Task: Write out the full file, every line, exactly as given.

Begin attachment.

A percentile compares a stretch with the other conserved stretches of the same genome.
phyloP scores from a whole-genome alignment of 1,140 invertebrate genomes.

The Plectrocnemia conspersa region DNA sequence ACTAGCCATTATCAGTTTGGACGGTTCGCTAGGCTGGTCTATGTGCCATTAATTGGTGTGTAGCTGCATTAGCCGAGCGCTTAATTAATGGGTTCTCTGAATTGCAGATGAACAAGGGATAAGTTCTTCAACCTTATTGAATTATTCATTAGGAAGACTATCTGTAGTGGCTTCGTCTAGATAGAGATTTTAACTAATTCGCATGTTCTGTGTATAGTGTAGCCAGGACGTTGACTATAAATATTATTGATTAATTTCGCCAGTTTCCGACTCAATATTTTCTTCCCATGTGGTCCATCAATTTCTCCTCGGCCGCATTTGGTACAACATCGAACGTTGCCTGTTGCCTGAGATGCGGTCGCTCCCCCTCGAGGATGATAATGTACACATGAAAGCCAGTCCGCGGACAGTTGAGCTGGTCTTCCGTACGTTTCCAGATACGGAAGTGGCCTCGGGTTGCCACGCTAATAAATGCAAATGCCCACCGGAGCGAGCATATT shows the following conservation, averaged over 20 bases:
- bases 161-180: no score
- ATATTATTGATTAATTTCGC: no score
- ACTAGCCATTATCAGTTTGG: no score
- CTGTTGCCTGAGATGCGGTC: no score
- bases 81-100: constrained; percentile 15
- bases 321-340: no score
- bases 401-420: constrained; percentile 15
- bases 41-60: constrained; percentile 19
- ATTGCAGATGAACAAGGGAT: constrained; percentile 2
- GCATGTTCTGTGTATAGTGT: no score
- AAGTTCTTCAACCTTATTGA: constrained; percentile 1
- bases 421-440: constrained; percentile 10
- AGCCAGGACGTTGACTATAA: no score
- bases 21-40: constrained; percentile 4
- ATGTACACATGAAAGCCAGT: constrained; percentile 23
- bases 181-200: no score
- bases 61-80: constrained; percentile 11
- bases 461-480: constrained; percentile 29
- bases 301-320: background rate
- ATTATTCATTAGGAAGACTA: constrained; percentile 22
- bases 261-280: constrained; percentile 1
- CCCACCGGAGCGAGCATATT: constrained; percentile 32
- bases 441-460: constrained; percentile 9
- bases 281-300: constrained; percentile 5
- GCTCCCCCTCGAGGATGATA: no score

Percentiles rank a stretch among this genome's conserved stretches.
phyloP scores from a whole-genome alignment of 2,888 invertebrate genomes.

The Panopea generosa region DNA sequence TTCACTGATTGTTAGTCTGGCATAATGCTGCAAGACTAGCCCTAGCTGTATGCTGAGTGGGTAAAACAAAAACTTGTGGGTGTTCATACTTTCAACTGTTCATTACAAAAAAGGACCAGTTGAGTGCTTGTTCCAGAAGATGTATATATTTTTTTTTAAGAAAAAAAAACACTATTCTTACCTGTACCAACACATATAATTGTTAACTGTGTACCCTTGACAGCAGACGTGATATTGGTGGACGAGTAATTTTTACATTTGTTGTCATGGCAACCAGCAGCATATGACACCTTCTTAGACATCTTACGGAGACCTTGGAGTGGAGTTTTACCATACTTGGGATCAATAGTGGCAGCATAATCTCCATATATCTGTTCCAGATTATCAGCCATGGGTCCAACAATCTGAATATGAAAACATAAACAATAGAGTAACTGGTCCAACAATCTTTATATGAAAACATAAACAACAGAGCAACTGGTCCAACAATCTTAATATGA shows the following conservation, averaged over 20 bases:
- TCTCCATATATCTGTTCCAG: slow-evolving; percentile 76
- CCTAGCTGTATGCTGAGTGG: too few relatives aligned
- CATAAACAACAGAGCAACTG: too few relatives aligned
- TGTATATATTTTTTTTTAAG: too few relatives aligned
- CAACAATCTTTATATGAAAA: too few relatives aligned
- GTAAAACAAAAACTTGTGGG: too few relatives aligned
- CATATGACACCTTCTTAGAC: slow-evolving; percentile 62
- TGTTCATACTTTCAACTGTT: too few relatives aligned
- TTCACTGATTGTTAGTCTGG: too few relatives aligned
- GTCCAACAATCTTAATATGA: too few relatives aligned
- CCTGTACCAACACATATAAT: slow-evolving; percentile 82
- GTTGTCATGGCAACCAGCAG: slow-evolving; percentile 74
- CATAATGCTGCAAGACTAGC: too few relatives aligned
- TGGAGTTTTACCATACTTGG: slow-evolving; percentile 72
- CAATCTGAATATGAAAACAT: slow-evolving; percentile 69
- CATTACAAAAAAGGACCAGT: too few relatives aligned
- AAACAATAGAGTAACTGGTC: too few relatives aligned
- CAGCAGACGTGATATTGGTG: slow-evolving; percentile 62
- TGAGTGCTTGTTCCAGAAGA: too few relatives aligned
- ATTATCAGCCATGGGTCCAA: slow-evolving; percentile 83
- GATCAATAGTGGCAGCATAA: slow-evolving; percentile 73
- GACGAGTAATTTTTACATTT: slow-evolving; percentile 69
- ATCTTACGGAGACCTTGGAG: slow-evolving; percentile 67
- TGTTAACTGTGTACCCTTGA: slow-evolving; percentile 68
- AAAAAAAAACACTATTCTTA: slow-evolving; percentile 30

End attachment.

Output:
A percentile compares a stretch with the other conserved stretches of the same genome.
phyloP scores from a whole-genome alignment of 1,140 invertebrate genomes.

The Plectrocnemia conspersa region DNA sequence ACTAGCCATTATCAGTTTGGACGGTTCGCTAGGCTGGTCTATGTGCCATTAATTGGTGTGTAGCTGCATTAGCCGAGCGCTTAATTAATGGGTTCTCTGAATTGCAGATGAACAAGGGATAAGTTCTTCAACCTTATTGAATTATTCATTAGGAAGACTATCTGTAGTGGCTTCGTCTAGATAGAGATTTTAACTAATTCGCATGTTCTGTGTATAGTGTAGCCAGGACGTTGACTATAAATATTATTGATTAATTTCGCCAGTTTCCGACTCAATATTTTCTTCCCATGTGGTCCATCAATTTCTCCTCGGCCGCATTTGGTACAACATCGAACGTTGCCTGTTGCCTGAGATGCGGTCGCTCCCCCTCGAGGATGATAATGTACACATGAAAGCCAGTCCGCGGACAGTTGAGCTGGTCTTCCGTACGTTTCCAGATACGGAAGTGGCCTCGGGTTGCCACGCTAATAAATGCAAATGCCCACCGGAGCGAGCATATT shows the following conservation, averaged over 20 bases:
- bases 161-180: no score
- ATATTATTGATTAATTTCGC: no score
- ACTAGCCATTATCAGTTTGG: no score
- CTGTTGCCTGAGATGCGGTC: no score
- bases 81-100: constrained; percentile 15
- bases 321-340: no score
- bases 401-420: constrained; percentile 15
- bases 41-60: constrained; percentile 19
- ATTGCAGATGAACAAGGGAT: constrained; percentile 2
- GCATGTTCTGTGTATAGTGT: no score
- AAGTTCTTCAACCTTATTGA: constrained; percentile 1
- bases 421-440: constrained; percentile 10
- AGCCAGGACGTTGACTATAA: no score
- bases 21-40: constrained; percentile 4
- ATGTACACATGAAAGCCAGT: constrained; percentile 23
- bases 181-200: no score
- bases 61-80: constrained; percentile 11
- bases 461-480: constrained; percentile 29
- bases 301-320: background rate
- ATTATTCATTAGGAAGACTA: constrained; percentile 22
- bases 261-280: constrained; percentile 1
- CCCACCGGAGCGAGCATATT: constrained; percentile 32
- bases 441-460: constrained; percentile 9
- bases 281-300: constrained; percentile 5
- GCTCCCCCTCGAGGATGATA: no score

Percentiles rank a stretch among this genome's conserved stretches.
phyloP scores from a whole-genome alignment of 2,888 invertebrate genomes.

The Panopea generosa region DNA sequence TTCACTGATTGTTAGTCTGGCATAATGCTGCAAGACTAGCCCTAGCTGTATGCTGAGTGGGTAAAACAAAAACTTGTGGGTGTTCATACTTTCAACTGTTCATTACAAAAAAGGACCAGTTGAGTGCTTGTTCCAGAAGATGTATATATTTTTTTTTAAGAAAAAAAAACACTATTCTTACCTGTACCAACACATATAATTGTTAACTGTGTACCCTTGACAGCAGACGTGATATTGGTGGACGAGTAATTTTTACATTTGTTGTCATGGCAACCAGCAGCATATGACACCTTCTTAGACATCTTACGGAGACCTTGGAGTGGAGTTTTACCATACTTGGGATCAATAGTGGCAGCATAATCTCCATATATCTGTTCCAGATTATCAGCCATGGGTCCAACAATCTGAATATGAAAACATAAACAATAGAGTAACTGGTCCAACAATCTTTATATGAAAACATAAACAACAGAGCAACTGGTCCAACAATCTTAATATGA shows the following conservation, averaged over 20 bases:
- TCTCCATATATCTGTTCCAG: slow-evolving; percentile 76
- CCTAGCTGTATGCTGAGTGG: too few relatives aligned
- CATAAACAACAGAGCAACTG: too few relatives aligned
- TGTATATATTTTTTTTTAAG: too few relatives aligned
- CAACAATCTTTATATGAAAA: too few relatives aligned
- GTAAAACAAAAACTTGTGGG: too few relatives aligned
- CATATGACACCTTCTTAGAC: slow-evolving; percentile 62
- TGTTCATACTTTCAACTGTT: too few relatives aligned
- TTCACTGATTGTTAGTCTGG: too few relatives aligned
- GTCCAACAATCTTAATATGA: too few relatives aligned
- CCTGTACCAACACATATAAT: slow-evolving; percentile 82
- GTTGTCATGGCAACCAGCAG: slow-evolving; percentile 74
- CATAATGCTGCAAGACTAGC: too few relatives aligned
- TGGAGTTTTACCATACTTGG: slow-evolving; percentile 72
- CAATCTGAATATGAAAACAT: slow-evolving; percentile 69
- CATTACAAAAAAGGACCAGT: too few relatives aligned
- AAACAATAGAGTAACTGGTC: too few relatives aligned
- CAGCAGACGTGATATTGGTG: slow-evolving; percentile 62
- TGAGTGCTTGTTCCAGAAGA: too few relatives aligned
- ATTATCAGCCATGGGTCCAA: slow-evolving; percentile 83
- GATCAATAGTGGCAGCATAA: slow-evolving; percentile 73
- GACGAGTAATTTTTACATTT: slow-evolving; percentile 69
- ATCTTACGGAGACCTTGGAG: slow-evolving; percentile 67
- TGTTAACTGTGTACCCTTGA: slow-evolving; percentile 68
- AAAAAAAAACACTATTCTTA: slow-evolving; percentile 30